As preschool children grow into Kindergarteners, the cognitive capacities that emerge at this stage allow them to relate to others, integrate information, and construct a realistic view of the world. Furthermore, children at this stage are beginning to develop an increased understanding of the complexity of emotions, which leads to genuine empathy. This ability is what helps children at this age develop and maintain friendships. Through creatively planned activities based on children’s emerging interests and abilities, Kindergarteners are supported in furthering their language, cognitive, social, emotional, and physical development in a safe and welcoming community of learners.
Knowing that children learn at different rates and possess different styles of learning, we base our curriculum and plan activities according to the different interests and abilities of the children. Listening to their cues and observing how they play is the starting point of our curriculum planning. Often, ideas emerge through conversations and open-ended questions. Children’s questions are what enliven and give direction to the curriculum. Our child-centered approach requires teachers to look carefully at children and create an adaptable program that meets their needs. We plan thoroughly, but implement plans with flexibility. Our curriculum planning is based on:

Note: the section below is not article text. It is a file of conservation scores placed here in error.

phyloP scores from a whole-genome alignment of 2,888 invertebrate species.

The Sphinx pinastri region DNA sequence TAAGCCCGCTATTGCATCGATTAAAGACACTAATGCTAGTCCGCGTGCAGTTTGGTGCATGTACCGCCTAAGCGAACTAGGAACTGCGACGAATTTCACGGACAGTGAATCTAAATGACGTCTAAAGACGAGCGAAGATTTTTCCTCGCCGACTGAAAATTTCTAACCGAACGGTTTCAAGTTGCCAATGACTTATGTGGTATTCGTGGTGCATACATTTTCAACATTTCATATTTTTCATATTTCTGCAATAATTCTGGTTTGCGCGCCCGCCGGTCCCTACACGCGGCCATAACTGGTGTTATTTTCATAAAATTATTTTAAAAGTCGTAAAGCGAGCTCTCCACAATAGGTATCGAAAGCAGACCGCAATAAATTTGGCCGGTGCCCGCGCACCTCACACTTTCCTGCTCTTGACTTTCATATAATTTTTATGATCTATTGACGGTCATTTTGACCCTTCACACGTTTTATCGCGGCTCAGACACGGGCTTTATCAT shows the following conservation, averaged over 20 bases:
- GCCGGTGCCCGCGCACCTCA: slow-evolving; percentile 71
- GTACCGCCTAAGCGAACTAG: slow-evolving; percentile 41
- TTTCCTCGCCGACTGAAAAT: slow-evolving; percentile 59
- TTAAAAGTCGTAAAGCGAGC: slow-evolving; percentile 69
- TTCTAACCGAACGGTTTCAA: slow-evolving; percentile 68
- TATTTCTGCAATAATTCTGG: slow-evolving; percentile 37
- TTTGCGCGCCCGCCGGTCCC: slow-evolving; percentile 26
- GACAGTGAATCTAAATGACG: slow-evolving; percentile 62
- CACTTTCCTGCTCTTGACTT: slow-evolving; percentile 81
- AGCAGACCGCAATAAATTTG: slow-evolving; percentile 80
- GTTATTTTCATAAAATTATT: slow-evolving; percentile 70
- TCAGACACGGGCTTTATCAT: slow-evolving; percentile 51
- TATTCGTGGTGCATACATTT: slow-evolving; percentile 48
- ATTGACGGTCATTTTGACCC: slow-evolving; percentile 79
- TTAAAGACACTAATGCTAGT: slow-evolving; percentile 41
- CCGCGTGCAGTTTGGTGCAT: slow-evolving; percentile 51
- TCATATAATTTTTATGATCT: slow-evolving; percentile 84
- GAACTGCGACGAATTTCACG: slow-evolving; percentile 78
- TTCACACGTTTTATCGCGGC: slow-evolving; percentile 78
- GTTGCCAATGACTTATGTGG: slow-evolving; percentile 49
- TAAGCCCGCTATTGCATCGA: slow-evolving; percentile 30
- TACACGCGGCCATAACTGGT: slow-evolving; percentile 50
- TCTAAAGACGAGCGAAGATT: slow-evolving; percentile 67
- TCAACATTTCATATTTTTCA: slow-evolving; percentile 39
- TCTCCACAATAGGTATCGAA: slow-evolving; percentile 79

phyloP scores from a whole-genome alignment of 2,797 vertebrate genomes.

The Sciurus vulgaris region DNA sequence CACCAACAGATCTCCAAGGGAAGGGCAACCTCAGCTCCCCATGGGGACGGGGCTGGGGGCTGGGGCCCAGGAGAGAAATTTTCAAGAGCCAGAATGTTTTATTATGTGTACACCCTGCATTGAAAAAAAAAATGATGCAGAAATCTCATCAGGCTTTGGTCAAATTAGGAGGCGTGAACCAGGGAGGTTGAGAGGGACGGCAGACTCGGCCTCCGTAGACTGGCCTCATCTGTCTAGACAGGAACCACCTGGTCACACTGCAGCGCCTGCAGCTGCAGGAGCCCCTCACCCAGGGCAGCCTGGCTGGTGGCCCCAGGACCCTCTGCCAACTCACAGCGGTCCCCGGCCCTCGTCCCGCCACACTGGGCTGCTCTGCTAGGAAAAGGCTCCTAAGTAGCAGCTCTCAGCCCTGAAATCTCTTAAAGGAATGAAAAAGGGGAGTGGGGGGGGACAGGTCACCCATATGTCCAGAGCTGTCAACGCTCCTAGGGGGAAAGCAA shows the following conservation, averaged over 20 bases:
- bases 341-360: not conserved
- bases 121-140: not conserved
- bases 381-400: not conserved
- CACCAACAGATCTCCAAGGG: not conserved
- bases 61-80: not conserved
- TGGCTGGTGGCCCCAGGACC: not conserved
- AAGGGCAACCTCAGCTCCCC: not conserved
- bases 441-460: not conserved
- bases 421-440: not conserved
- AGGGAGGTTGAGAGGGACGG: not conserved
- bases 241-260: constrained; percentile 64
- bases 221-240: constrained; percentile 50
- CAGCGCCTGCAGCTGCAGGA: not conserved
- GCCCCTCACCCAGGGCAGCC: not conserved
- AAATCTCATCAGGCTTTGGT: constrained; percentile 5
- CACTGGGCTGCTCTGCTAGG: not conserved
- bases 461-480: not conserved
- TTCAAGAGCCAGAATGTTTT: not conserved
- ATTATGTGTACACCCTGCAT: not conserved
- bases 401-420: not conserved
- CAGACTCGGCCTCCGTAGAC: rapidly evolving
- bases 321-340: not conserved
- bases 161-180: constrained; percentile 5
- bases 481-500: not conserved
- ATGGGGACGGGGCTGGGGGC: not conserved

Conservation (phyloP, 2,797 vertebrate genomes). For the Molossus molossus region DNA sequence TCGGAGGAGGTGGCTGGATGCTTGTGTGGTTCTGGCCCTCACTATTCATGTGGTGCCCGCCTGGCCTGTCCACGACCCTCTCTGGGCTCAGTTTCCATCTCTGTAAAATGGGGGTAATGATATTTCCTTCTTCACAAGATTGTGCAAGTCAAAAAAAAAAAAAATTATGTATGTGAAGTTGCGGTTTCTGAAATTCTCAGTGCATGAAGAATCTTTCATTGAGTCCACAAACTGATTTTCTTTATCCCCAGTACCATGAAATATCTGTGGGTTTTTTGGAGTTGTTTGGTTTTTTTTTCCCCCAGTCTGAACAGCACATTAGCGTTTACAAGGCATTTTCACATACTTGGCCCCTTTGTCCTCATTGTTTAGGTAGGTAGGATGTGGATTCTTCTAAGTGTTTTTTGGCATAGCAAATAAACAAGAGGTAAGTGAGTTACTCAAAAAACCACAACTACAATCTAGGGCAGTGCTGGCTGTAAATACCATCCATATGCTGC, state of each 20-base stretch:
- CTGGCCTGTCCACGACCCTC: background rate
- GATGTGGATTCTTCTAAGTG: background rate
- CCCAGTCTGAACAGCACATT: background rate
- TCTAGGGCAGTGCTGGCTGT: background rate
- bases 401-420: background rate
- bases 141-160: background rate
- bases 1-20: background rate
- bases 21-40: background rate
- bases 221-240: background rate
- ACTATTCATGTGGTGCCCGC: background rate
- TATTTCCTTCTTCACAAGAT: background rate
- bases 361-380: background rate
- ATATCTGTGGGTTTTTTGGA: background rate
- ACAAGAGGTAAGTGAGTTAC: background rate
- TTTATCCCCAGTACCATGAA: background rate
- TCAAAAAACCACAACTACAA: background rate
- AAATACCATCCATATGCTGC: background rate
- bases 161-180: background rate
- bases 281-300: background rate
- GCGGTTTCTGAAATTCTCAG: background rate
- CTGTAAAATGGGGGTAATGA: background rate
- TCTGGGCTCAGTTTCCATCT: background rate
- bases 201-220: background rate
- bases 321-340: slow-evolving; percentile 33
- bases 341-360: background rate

- Observations: We observe children as they play, paying close attention to recurring themes, developmental issues, and underlying questions. Observations guide curriculum planning, as we create opportunities for children to deepen their thinking, represent their understandings, and encounter new perspectives.
- Knowledge of child development
- Understanding of developmentally appropriate practices and the Illinois Early Learning Standards, along with the requirements of surrounding school districts.
- Sensitivity to individual children’s personal experiences and interests.
- Knowing that children learn through first-hand observation, play, and direct experiences.